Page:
Id. at p. 18.

* * * * * *

Although the Miami Center is now held by the Bank's designee, it is still in the effective possession of the Bank which, as appellee in this matter, is under the jurisdiction of the court. Should this court decide, after reviewing the findings made by the court below on remand, that the entire plan of reorganization was erroneously approved, it could fairly order the transfer of the Miami Center property back to the debtors, on the condition that those funds taken from the Thirty Million ($30,000,000) Dollars collateral for payment to creditors remain undisturbed or be applied in behalf of debtors. The Bank of New York would be returned to its position as chief secured creditor, and could either propose a different plan of reorganization before the bankruptcy court or pursue remedies available to it as mortgagee. The appellants would be returned to the status of debtors in possession of the property, and could likewise attempt to obtain creditor approval for an alternate plan while seeking a buyer for the Miami Center which would be willing to pay what the debtors contend is the property's true value.

Id. at pp. 18-19.

Upon application by the bank the district court certified to this court under 28 U.S.C. § 1292(b) the issue of whether the appeal to it was moot. This court declined to accept the case.

On remand, on the consolidation issue, the bankruptcy court conducted a hearing, took evidence, and heard argument. On the confirmation issues it invited evidence. None was tendered except on valuation and calculation of the amount of the bank's lien.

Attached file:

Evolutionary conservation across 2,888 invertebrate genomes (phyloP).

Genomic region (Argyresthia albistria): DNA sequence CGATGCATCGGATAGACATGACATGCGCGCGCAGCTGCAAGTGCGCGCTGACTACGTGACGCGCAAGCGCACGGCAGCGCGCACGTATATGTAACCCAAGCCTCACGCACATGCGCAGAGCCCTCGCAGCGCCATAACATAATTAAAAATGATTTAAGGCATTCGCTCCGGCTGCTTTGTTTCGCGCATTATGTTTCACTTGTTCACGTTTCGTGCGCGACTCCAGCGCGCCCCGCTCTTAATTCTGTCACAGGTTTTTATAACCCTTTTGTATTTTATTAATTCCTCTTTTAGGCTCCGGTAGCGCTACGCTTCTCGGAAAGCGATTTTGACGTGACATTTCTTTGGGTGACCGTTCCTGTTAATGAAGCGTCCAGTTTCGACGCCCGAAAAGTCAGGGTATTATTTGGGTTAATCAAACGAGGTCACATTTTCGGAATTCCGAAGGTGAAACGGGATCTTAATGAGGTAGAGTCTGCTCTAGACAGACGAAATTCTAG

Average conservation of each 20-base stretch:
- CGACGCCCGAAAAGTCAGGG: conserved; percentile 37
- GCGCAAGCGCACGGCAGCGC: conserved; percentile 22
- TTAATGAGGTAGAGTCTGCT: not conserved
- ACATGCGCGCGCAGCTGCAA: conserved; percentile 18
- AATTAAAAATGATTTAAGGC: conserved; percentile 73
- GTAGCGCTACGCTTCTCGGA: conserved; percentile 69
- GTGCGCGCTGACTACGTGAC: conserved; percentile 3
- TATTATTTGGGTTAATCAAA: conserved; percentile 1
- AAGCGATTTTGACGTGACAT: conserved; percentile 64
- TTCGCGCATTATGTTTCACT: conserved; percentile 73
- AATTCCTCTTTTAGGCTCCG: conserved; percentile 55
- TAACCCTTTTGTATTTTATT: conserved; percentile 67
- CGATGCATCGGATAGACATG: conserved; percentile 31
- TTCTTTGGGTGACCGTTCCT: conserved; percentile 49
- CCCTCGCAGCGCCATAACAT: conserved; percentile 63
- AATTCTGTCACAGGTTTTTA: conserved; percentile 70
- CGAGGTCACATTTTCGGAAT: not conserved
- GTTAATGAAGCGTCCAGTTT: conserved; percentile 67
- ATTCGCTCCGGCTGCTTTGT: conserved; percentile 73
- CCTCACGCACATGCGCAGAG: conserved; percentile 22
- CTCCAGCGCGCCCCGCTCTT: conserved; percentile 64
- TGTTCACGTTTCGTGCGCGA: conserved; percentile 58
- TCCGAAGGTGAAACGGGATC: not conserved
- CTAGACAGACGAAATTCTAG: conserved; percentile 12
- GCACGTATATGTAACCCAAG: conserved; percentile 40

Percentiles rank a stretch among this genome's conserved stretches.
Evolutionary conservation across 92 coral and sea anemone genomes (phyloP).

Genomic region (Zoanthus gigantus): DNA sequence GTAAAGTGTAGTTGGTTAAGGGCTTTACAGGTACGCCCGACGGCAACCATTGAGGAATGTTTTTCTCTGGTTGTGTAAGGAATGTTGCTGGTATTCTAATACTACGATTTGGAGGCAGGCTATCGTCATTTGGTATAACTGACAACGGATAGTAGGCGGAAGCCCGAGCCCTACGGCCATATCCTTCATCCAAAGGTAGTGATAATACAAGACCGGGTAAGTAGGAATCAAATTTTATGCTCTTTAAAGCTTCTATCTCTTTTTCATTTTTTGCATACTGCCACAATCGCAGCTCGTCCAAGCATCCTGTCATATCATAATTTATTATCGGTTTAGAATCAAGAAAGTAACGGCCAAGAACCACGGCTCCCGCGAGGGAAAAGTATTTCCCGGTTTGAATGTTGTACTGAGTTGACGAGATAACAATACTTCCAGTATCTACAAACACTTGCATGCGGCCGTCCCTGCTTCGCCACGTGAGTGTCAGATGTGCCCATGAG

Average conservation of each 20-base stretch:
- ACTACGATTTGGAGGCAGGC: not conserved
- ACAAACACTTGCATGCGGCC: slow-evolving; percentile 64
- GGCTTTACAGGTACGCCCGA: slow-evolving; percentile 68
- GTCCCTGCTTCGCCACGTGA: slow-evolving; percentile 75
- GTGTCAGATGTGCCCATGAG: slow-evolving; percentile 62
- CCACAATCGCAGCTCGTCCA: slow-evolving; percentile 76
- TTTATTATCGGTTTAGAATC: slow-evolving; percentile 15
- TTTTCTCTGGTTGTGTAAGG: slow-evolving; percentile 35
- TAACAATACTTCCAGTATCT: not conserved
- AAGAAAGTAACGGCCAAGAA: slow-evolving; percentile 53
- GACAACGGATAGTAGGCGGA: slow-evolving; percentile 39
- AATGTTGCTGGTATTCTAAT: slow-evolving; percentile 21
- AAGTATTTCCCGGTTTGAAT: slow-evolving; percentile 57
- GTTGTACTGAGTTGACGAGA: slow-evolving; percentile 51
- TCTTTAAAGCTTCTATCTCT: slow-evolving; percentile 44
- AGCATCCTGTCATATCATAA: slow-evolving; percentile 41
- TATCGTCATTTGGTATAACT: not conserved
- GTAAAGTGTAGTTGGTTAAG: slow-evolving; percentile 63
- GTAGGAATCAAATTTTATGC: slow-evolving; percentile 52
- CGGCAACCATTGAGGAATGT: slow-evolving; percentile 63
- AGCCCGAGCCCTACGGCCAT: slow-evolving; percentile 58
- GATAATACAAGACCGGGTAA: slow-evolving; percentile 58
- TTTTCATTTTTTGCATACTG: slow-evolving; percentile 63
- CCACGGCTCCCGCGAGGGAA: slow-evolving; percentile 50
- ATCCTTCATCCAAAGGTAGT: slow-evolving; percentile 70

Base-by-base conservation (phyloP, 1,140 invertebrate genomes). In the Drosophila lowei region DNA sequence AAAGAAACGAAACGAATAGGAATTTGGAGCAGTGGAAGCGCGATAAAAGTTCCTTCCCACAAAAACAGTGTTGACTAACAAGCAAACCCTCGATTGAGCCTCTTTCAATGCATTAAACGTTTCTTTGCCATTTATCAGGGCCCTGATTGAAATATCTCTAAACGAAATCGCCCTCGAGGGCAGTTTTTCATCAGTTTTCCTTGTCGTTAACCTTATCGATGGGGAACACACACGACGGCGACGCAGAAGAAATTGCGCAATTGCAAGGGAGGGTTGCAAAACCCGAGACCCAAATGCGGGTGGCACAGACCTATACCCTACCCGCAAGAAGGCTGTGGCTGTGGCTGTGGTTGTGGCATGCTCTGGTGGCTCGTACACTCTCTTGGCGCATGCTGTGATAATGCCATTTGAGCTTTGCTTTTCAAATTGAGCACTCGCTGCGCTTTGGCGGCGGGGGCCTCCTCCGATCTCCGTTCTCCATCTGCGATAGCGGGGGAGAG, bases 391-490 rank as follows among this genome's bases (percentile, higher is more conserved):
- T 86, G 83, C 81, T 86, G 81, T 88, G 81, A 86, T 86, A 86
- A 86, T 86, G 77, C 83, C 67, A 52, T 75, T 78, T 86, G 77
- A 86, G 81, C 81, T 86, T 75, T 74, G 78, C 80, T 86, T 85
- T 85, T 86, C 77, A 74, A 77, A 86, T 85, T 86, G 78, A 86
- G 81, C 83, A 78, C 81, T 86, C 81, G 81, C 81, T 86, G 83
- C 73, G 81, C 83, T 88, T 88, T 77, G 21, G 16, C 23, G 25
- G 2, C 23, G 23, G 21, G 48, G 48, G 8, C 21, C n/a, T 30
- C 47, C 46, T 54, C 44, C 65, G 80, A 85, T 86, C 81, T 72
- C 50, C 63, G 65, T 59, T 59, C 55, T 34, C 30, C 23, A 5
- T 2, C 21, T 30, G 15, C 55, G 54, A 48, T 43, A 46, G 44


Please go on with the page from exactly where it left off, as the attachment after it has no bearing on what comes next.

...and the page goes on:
The bankruptcy court entered lengthy findings and conclusions, which included:

In this court, as in the district court, the debtors question the bankruptcy court's having adopted in toto proposed findings and conclusions submitted by the bank. The bankruptcy judge asked, and received, proposed findings from the debtors and from the bank. He adopted those from the bank. Debtors question this procedure (as has this court, Cabriolet Porsche-Audi, Inc. v. American Honda Motor Company, 773 F.2d 1193, 1198 n. 2 (11th Cir. 1985)), but this does not render the findings and conclusions invalid. Anderson v. Bessemer City, 470 U.S. 564, 105 S.Ct. 1504, 84 L.Ed.2d 518 (1985). The district court examined the findings under the plainly erroneous rule and affirmed them. We review them as relevant to the mootness issue. Examining them in that constricted scope, we find no error.

1. Holdings rejected the debtors' reorganization plans because, among other reasons, the debtors had no buyer and they were in litigation on nearly every front.